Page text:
Reese Witherspoon Designed Her New Store to Look Just Like Her House
The Oscar winner talks Draper James, Southern hospitality, and family heirlooms
How Reese Witherspoon manages to be a glamorous movie star and a completely down-to-earth Southern girl at the same time is some kind of magic we’ll never totally understand. (Seriously, one minute she’s accepting an Oscar and the next she’s snapchatting herself jamming out in the car…alone…with a hamster face filter.) At least her line of fashion and home goods, Draper James, gives us a foolproof way to nab a bit of her sweet-meets-classic style for ourselves.
Reese recently chatted with Architectural Digest about Southern style and her second boutique opening in Dallas, which is inspired by the design of her own house.
“I was born in New Orleans and raised in Nashville so I was greatly influenced by Southern women,” Reese tells AD. “The way they dress for every occasion, their love of family heirlooms, and their passion for pattern and color . . . Southern women love bright colors and floral prints—anything that celebrates a joy for life.” Those qualities are definitely present in the pieces she creates for Draper James, from the gingham snack bowls in her latest Tailgating Collection to cute stationery and a very sassy letter tray.
The pieces she’s selling aren’t the only place Reese’s dreamy style is on display. If you can’t pop by her house for a little interior design inspiration, you can get a taste of it in her new Dallas store. “I wanted the store to embody the graciousness of Southern culture with traditional elements like wallpaper and moldings, but also have a contemporary feel with light fixtures and art,” Reese says. “It was important that the store felt like people were walking into my own home.”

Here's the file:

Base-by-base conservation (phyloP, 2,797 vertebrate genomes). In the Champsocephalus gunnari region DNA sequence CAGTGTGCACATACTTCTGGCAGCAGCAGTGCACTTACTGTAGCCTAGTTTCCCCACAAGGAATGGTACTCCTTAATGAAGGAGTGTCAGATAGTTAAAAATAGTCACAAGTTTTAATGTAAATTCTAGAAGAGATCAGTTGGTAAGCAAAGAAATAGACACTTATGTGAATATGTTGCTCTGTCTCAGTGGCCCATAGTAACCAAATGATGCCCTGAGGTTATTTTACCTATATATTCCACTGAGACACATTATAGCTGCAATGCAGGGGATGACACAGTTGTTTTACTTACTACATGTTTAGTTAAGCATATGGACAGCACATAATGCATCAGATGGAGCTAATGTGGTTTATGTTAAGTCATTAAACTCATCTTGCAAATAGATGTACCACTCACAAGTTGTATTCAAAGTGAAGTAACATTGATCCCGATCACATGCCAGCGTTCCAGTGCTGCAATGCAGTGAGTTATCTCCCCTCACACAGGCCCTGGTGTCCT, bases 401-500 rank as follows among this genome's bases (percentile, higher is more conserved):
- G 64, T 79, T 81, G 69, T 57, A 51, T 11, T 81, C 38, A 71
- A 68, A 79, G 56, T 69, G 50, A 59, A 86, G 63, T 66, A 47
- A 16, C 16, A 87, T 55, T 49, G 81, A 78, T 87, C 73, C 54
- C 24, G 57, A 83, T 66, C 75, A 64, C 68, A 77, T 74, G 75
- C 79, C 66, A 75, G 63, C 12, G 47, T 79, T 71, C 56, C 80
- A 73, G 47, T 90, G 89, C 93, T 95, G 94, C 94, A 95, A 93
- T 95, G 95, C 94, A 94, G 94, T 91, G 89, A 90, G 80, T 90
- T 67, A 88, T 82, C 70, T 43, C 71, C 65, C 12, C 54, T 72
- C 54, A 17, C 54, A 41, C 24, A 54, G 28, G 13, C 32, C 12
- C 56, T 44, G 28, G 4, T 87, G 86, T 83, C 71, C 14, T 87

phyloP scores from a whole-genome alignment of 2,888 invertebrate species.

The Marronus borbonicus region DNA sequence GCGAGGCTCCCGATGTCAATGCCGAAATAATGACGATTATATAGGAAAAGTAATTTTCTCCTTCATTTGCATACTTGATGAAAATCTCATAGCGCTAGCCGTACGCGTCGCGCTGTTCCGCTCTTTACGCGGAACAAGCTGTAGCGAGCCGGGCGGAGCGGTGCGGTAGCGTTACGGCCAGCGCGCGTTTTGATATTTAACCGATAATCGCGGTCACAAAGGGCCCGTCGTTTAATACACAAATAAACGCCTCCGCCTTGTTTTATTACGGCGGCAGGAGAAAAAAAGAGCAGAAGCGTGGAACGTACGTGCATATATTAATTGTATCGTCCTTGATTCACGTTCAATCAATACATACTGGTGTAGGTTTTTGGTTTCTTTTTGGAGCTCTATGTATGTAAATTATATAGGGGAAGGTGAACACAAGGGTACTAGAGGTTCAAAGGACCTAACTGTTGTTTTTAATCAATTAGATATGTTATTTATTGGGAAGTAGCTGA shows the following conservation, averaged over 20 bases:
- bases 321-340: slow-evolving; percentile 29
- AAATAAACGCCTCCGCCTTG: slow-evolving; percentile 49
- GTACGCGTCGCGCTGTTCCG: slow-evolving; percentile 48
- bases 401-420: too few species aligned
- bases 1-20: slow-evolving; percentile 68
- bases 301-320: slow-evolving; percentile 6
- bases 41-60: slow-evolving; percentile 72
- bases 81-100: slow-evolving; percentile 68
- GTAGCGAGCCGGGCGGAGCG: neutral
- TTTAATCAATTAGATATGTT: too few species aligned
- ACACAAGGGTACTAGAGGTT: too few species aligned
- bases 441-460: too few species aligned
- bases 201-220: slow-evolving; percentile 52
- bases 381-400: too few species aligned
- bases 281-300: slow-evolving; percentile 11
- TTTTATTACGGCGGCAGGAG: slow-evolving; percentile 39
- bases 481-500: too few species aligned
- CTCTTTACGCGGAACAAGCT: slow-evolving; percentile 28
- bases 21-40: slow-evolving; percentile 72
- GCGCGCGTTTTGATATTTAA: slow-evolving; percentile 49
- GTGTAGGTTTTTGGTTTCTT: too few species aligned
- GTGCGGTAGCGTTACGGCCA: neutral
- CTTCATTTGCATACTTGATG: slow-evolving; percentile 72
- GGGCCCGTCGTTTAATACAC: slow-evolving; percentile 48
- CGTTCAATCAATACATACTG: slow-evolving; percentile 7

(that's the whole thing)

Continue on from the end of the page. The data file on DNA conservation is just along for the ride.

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She worked with designer and blogger extraordinaire Mark D. Sikes to create a space that feels like visitors are going through the rooms of a house. “The store is set up with an open floor plan, but there are distinct spaces within,” she explains. “First you find yourself in an entryway, then at a long marble island with stools (it’s our cash wrap, but it resembles a kitchen), then finally in a living room.”
The shop’s pièce de résistance, in true Reese fashion, is decorated with a friendly Southern phrase: “I asked renowned artist Gray Malin to create one of his famous balloon photographs for our store so that it says ‘Howdy.’ I plan on buying the first print for my office. It perfectly captures the friendliness of the South and the feeling that everyone is welcome.”